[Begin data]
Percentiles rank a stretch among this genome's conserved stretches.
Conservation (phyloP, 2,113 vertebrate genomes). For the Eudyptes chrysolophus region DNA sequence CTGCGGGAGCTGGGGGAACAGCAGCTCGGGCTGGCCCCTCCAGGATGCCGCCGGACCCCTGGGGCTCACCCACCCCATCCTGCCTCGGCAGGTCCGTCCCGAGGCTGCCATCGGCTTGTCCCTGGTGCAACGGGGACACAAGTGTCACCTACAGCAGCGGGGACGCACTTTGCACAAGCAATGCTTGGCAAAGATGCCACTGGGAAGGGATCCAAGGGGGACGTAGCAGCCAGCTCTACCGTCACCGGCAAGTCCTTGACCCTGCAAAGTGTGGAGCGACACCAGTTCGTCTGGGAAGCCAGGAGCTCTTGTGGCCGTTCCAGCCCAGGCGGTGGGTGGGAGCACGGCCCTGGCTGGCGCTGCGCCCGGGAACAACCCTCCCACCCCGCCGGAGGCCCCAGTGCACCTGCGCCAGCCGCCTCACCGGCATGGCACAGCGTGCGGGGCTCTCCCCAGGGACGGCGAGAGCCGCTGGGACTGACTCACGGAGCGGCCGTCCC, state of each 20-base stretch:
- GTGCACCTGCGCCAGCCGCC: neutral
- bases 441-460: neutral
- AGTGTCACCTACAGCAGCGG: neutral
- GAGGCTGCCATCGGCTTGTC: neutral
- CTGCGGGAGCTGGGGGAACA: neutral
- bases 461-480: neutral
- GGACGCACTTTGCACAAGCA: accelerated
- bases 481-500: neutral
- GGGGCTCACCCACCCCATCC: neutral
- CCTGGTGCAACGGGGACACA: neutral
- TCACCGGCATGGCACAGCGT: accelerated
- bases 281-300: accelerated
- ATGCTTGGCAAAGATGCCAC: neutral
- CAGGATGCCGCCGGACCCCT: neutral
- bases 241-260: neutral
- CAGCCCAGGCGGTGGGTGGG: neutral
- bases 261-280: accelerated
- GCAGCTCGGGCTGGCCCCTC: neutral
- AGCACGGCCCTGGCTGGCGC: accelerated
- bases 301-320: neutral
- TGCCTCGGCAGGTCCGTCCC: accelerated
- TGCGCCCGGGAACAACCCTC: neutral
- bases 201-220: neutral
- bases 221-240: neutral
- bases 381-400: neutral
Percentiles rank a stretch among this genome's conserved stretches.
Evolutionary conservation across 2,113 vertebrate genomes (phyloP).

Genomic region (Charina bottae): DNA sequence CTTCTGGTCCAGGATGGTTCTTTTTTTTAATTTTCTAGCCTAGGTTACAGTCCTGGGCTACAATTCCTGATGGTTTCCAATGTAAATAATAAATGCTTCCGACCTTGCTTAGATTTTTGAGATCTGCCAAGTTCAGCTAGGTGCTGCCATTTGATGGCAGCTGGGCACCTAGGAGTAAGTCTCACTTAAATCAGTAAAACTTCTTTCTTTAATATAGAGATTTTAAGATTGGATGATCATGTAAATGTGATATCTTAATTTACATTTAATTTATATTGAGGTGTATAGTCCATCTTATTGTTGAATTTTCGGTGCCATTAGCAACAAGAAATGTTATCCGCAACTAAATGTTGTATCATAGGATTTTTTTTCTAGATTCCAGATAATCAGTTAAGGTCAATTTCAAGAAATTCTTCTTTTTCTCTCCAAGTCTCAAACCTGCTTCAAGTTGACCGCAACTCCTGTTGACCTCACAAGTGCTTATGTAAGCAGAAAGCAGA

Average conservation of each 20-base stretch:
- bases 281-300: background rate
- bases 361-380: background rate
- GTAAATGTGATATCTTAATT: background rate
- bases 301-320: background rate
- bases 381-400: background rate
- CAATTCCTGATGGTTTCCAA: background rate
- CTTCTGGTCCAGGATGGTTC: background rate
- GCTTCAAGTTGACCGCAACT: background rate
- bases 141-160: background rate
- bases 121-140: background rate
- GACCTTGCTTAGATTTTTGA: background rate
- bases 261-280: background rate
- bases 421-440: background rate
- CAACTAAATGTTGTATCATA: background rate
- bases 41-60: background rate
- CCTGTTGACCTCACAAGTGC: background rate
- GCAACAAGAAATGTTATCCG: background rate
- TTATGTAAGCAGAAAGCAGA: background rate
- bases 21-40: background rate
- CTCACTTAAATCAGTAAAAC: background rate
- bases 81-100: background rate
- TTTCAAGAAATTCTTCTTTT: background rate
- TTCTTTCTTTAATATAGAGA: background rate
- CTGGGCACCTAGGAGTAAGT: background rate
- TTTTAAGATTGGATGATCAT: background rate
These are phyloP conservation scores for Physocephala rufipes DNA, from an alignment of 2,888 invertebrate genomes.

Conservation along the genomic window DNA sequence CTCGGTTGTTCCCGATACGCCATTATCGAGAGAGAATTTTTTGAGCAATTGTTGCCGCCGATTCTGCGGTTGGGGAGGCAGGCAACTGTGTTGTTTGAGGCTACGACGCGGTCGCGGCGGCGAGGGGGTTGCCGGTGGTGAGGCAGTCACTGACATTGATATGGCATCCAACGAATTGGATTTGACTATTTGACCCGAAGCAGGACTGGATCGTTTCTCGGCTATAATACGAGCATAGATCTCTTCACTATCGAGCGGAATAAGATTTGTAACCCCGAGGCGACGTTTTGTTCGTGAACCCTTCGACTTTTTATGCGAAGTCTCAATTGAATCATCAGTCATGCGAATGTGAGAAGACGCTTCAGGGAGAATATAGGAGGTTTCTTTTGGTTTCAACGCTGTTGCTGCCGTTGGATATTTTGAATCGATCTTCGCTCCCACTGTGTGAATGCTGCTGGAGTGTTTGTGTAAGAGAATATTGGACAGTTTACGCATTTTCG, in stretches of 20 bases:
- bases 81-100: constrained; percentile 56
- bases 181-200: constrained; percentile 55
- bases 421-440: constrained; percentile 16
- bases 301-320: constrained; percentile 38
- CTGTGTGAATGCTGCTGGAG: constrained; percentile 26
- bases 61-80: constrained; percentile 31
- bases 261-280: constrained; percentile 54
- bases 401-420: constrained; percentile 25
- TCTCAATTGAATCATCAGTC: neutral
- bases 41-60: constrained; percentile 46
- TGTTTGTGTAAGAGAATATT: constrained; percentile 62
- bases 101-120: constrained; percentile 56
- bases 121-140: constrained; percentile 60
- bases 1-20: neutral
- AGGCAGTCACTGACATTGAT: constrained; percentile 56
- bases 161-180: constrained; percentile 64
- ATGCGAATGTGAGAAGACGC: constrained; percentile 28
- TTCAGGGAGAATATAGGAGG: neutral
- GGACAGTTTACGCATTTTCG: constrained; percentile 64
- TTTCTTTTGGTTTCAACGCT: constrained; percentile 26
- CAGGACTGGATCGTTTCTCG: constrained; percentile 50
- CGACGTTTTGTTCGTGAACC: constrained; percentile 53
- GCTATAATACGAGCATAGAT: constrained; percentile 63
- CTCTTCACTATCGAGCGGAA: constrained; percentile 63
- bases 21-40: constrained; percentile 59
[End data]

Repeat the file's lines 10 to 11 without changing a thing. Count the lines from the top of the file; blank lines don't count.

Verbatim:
- bases 481-500: neutral
- GGGGCTCACCCACCCCATCC: neutral